Cyclones churn over Jupiter’s poles

Taken by NASA’s Juno spacecraft, this image highlights a swirling storm just south of one of the white oval cyclones on Jupiter.

Observations and data captured during the flybys have revealed Jupiter’s previously unseen poles and the bright ovals at its poles have been shown to be very big cyclones spanning 870 miles.

“I love the way Jupiter’s poles look in our images-so attractive and so very different from Saturn”, says Candy Hansen of the Planetary Science Institute.

NASA’s Juno spacecraft skimmed the upper wisps of Jupiter’s atmosphere when it this image on February 2, 2017, from about 9,000 miles above the giant planet’s swirling cloud tops.

Now, in two papers in the journal Science and 44 in Geophysical Research Letters, the data from the first passes has been analyzed and published. The central equatorial band of weather dives deep into the atmosphere, as far down as we can see, and the atmosphere creates its own soundtrack.

“We’re getting the first really close up and personal look at Jupiter and we’re seeing that a lot of our ideas were incorrect and maybe naive”, said Juno principal investigator Scott Bolton from the Southwest Research Institute in San Antonio, Texas.

The largest individual cyclone has a diameter of around 870 miles.

It was known that Jupiter has the most intense magnetic field in our solar system, but measurements taken from Juno’s magnetometer investigation (MAG), indicate it could be even more powerful than originally thought.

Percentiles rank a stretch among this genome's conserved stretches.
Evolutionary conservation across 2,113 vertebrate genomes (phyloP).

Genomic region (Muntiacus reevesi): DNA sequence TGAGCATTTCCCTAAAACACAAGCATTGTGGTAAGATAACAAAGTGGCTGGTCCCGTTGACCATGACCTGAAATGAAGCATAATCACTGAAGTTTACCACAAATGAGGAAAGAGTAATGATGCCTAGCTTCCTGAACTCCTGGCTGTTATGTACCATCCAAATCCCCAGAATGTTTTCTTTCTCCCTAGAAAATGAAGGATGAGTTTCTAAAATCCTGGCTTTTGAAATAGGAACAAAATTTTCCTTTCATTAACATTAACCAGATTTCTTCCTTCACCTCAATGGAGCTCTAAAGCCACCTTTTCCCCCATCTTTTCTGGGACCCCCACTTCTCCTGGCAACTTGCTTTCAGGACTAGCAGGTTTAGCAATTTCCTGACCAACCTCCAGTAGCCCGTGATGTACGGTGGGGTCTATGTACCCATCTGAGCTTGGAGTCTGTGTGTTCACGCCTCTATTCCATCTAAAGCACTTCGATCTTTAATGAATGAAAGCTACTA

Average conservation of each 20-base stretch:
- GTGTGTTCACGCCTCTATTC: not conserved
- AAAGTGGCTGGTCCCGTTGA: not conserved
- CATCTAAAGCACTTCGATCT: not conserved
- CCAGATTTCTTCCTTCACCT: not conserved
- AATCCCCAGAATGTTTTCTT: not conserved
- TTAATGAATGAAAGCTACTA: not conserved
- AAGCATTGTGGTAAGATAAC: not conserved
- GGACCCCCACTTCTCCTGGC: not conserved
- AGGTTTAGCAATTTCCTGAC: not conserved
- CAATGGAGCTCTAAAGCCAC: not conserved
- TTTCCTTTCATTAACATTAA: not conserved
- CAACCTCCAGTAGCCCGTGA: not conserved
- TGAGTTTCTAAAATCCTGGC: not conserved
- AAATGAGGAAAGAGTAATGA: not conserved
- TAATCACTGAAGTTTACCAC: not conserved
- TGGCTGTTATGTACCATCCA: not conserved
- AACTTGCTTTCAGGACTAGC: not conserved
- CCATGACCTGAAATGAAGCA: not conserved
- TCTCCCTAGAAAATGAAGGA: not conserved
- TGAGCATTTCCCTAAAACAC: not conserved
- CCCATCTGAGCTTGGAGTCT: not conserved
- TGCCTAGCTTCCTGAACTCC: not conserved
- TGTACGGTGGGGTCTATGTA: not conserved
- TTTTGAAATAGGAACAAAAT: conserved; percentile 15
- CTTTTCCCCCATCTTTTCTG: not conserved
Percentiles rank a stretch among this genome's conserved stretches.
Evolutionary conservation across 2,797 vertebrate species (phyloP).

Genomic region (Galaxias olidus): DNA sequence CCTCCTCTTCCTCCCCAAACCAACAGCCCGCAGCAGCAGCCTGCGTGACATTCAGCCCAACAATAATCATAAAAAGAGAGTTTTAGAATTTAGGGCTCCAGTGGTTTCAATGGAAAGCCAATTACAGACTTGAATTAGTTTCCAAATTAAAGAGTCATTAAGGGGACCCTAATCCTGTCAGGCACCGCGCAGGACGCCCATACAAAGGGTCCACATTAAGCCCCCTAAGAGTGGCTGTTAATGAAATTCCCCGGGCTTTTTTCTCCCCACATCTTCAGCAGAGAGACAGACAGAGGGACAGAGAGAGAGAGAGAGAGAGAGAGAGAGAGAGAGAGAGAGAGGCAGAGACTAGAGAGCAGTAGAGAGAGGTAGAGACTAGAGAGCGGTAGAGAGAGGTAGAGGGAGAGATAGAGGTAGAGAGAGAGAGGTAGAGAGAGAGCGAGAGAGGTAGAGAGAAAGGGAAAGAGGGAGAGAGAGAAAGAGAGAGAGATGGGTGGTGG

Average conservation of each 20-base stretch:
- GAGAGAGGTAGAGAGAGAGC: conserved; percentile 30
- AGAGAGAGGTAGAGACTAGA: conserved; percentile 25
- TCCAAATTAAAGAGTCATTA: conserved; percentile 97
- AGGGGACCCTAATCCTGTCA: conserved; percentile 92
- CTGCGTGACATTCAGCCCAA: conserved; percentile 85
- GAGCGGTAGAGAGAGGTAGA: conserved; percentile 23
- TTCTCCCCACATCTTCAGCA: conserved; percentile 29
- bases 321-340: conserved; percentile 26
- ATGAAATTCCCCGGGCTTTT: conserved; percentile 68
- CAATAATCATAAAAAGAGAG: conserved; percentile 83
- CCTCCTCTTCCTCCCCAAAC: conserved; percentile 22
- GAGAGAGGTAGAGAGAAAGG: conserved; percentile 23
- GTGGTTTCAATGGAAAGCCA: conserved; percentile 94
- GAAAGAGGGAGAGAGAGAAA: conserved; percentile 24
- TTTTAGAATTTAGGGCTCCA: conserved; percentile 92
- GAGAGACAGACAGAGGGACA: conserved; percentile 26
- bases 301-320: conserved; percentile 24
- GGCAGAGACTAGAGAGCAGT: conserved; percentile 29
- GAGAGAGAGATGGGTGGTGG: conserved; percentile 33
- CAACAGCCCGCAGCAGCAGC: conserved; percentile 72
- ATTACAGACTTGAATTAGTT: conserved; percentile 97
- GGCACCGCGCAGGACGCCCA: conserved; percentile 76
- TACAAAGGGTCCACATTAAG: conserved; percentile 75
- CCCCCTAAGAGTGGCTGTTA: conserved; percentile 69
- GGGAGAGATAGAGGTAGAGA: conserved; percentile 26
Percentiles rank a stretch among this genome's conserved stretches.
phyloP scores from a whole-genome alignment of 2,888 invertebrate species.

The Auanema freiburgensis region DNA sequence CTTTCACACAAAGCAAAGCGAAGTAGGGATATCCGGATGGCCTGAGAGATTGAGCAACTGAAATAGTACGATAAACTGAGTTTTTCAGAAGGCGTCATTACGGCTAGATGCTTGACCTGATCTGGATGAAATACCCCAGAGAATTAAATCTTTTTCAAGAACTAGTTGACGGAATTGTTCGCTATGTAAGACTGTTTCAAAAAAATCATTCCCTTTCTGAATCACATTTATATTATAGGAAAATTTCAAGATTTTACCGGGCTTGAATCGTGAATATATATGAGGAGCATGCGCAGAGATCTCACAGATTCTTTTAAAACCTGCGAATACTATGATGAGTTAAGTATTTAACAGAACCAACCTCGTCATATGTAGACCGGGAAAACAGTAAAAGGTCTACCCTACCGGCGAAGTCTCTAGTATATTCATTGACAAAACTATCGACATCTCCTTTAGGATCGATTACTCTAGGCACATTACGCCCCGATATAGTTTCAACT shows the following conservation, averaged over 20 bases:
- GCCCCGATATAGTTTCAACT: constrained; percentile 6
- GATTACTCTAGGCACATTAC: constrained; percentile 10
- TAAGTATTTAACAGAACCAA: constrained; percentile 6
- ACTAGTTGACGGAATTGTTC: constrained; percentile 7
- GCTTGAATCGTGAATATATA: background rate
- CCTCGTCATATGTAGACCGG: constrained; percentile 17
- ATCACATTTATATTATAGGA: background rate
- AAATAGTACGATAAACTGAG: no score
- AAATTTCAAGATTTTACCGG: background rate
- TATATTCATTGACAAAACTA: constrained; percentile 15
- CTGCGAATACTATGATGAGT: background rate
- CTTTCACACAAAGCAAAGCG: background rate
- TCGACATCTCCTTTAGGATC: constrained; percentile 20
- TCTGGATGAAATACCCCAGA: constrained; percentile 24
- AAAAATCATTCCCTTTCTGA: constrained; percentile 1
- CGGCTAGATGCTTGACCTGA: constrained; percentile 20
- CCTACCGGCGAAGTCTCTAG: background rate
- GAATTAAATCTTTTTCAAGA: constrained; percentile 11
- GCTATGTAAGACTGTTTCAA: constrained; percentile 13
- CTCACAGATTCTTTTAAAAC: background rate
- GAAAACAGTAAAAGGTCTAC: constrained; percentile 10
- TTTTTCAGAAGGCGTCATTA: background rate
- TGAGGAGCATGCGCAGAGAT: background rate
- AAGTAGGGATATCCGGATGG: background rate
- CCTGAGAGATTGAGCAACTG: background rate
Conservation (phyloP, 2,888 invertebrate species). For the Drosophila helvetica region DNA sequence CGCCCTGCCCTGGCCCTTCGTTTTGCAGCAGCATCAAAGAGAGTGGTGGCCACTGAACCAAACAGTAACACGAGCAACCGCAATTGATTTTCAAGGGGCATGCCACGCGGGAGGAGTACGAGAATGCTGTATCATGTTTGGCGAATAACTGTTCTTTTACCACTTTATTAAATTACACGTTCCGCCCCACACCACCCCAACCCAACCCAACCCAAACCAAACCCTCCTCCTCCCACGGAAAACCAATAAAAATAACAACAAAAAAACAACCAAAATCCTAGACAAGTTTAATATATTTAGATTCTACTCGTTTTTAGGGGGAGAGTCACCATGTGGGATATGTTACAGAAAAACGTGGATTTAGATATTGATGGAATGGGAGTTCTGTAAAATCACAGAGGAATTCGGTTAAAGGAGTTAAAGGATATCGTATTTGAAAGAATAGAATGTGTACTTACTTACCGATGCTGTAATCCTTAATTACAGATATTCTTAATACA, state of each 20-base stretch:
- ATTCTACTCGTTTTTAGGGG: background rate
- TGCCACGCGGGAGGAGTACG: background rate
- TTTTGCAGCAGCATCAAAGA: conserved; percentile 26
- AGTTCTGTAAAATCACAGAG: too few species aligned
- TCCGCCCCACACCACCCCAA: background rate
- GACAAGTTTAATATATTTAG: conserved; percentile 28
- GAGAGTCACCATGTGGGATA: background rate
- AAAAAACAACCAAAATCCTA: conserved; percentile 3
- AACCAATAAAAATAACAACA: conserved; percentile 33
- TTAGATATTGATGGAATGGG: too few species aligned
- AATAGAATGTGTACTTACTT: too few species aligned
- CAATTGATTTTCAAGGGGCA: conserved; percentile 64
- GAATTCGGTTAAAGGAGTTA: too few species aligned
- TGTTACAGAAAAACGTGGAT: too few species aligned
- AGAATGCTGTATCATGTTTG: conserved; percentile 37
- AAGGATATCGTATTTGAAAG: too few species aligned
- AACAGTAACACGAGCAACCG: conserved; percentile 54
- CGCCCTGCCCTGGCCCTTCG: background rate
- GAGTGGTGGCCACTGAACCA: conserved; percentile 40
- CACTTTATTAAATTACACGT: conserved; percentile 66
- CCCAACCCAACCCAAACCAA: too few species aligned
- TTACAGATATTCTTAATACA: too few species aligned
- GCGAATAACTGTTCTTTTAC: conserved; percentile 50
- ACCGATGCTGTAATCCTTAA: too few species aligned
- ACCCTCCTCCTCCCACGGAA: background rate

On the next flyby July 11, Juno will fly over Jupiter’s most famous feature, indeed, one of “the” wonders of the entire Solar System: Jupiter’s Great Red Spot.

NASA is learning some of the secrets of the largest planet in the solar system, revealing data Thursday from the space agency’s Juno mission to Jupiter.

Currently, Juno is in a polar orbit around Jupiter and is planned to transmit more new photos and data 588 million km away from Earth.

With Juno’s orbits passing nearly directly over the north and south poles, scientists can better study the powerful auroras, which are generated by charged particles traveling along Jupiter’s magnetic field and colliding with molecules in the atmosphere.

The Juno spacecraft launched on August 5, 2011, and entered Jupiter’s orbit last summer on July 4.

The armoured Juno spacecraft has transmitted science data back to NASA after flying past the planet last summer – and it’s thrown up new mysteries about the huge planet.

Jack Connerney of NASA’s Goddard Space Flight Center, said there was “dramatic variation” in the planet’s magnetic field, with some fields stronger than expected and others weaker.

The far-flung planet has been on scientists’ radar for hundreds of years-Galileo Galilei made the first detailed observations of the planet and its satellites all the way back in 1610.

Just when we thought we had Jupiter all figured out, NASA’s Juno spacecraft reveals new results that challenge nearly every assumption we’ve made about the gas giant.

Juno also has detected an overwhelming abundance of ammonia deep down in Jupiter’s atmosphere, and a surprisingly strong magnetic field in places – roughly 10 times greater than Earth’s. The closer you are to the dynamo, the more variable the field becomes.

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